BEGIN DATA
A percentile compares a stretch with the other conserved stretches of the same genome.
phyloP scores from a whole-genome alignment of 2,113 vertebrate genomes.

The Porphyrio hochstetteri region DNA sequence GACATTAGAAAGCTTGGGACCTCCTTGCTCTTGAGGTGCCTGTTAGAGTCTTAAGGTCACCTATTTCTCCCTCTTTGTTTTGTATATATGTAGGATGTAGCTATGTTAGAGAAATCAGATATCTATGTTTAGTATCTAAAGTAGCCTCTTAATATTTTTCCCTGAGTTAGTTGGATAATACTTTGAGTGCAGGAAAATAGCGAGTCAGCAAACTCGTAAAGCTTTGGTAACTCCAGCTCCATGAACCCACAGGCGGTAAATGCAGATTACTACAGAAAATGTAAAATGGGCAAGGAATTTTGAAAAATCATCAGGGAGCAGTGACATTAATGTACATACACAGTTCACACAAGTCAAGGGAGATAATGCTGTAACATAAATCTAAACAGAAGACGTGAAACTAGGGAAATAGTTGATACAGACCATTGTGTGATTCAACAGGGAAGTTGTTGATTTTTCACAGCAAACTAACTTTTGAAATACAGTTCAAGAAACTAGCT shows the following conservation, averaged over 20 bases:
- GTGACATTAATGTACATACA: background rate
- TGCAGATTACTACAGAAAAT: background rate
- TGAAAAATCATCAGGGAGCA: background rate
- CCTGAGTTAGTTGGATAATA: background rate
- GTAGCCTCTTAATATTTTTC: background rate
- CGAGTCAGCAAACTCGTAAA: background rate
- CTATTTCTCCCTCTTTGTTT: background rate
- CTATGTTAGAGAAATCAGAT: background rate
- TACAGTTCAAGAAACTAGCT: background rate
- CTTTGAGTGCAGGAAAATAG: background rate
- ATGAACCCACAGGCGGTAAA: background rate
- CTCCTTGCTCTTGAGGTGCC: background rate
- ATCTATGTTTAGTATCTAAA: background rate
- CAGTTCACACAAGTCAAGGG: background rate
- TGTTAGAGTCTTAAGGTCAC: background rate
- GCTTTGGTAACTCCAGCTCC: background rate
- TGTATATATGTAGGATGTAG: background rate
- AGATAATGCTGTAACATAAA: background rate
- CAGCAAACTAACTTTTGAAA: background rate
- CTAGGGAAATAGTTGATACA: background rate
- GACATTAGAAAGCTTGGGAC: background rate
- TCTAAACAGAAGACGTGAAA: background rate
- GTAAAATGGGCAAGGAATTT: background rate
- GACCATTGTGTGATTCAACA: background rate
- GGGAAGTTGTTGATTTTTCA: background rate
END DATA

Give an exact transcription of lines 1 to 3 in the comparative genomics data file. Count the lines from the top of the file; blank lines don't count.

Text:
A percentile compares a stretch with the other conserved stretches of the same genome.
phyloP scores from a whole-genome alignment of 2,113 vertebrate genomes.

The Porphyrio hochstetteri region DNA sequence GACATTAGAAAGCTTGGGACCTCCTTGCTCTTGAGGTGCCTGTTAGAGTCTTAAGGTCACCTATTTCTCCCTCTTTGTTTTGTATATATGTAGGATGTAGCTATGTTAGAGAAATCAGATATCTATGTTTAGTATCTAAAGTAGCCTCTTAATATTTTTCCCTGAGTTAGTTGGATAATACTTTGAGTGCAGGAAAATAGCGAGTCAGCAAACTCGTAAAGCTTTGGTAACTCCAGCTCCATGAACCCACAGGCGGTAAATGCAGATTACTACAGAAAATGTAAAATGGGCAAGGAATTTTGAAAAATCATCAGGGAGCAGTGACATTAATGTACATACACAGTTCACACAAGTCAAGGGAGATAATGCTGTAACATAAATCTAAACAGAAGACGTGAAACTAGGGAAATAGTTGATACAGACCATTGTGTGATTCAACAGGGAAGTTGTTGATTTTTCACAGCAAACTAACTTTTGAAATACAGTTCAAGAAACTAGCT shows the following conservation, averaged over 20 bases: